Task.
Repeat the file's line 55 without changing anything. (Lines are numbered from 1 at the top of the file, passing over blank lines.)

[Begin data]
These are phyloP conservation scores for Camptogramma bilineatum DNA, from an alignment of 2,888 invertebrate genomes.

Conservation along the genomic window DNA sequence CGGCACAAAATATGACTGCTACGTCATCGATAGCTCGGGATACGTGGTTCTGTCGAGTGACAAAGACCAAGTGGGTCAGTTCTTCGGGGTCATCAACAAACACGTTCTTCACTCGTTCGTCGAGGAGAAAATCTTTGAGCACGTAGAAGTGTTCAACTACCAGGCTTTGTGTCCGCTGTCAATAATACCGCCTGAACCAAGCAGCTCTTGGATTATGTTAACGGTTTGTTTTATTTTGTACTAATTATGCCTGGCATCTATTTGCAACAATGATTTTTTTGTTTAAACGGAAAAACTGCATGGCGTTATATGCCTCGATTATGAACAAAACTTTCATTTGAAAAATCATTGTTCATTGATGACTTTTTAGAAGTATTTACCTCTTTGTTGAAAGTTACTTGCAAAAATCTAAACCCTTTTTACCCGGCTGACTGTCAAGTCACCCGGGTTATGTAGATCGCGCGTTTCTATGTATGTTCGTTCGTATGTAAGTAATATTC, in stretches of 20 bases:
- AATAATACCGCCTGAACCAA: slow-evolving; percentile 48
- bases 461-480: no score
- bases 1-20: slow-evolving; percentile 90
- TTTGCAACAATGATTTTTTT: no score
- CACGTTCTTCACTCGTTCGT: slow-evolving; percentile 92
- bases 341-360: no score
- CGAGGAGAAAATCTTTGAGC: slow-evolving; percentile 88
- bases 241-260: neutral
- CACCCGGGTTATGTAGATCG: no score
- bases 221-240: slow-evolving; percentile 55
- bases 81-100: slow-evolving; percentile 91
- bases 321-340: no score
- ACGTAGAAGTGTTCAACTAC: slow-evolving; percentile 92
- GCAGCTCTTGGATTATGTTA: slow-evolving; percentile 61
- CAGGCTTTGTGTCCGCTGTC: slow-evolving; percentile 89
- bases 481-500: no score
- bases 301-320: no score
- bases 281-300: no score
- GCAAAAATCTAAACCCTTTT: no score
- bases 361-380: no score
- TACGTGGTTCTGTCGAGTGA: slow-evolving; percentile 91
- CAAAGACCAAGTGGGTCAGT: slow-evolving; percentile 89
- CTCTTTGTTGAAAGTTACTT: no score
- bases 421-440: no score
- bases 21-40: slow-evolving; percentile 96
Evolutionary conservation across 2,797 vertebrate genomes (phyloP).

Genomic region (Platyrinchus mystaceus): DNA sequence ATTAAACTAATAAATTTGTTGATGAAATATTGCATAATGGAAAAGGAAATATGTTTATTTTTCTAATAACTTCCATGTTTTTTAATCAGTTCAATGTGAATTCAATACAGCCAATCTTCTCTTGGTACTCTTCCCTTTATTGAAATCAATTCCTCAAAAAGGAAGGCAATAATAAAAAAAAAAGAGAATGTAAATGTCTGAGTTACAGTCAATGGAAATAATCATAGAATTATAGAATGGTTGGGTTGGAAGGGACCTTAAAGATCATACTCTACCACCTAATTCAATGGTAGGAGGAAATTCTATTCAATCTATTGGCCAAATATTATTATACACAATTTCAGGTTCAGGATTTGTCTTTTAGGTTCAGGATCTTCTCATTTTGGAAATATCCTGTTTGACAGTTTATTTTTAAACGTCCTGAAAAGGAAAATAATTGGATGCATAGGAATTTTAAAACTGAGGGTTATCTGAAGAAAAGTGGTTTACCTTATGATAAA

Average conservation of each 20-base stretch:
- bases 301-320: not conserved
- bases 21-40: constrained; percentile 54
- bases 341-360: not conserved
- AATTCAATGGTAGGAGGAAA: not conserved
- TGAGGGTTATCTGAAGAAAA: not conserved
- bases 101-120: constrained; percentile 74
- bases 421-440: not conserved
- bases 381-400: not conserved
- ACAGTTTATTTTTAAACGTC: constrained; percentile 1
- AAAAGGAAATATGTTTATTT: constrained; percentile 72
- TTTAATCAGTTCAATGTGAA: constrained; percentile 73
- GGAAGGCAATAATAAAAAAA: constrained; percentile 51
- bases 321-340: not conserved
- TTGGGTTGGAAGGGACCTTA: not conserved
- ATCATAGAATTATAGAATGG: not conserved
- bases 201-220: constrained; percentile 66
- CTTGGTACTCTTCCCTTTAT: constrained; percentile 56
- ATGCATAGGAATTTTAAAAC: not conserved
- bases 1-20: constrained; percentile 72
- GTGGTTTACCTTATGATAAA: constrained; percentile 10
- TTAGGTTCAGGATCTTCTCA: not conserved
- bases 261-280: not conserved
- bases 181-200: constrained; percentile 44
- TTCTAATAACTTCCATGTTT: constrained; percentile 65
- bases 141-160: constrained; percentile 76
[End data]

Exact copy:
- bases 141-160: constrained; percentile 76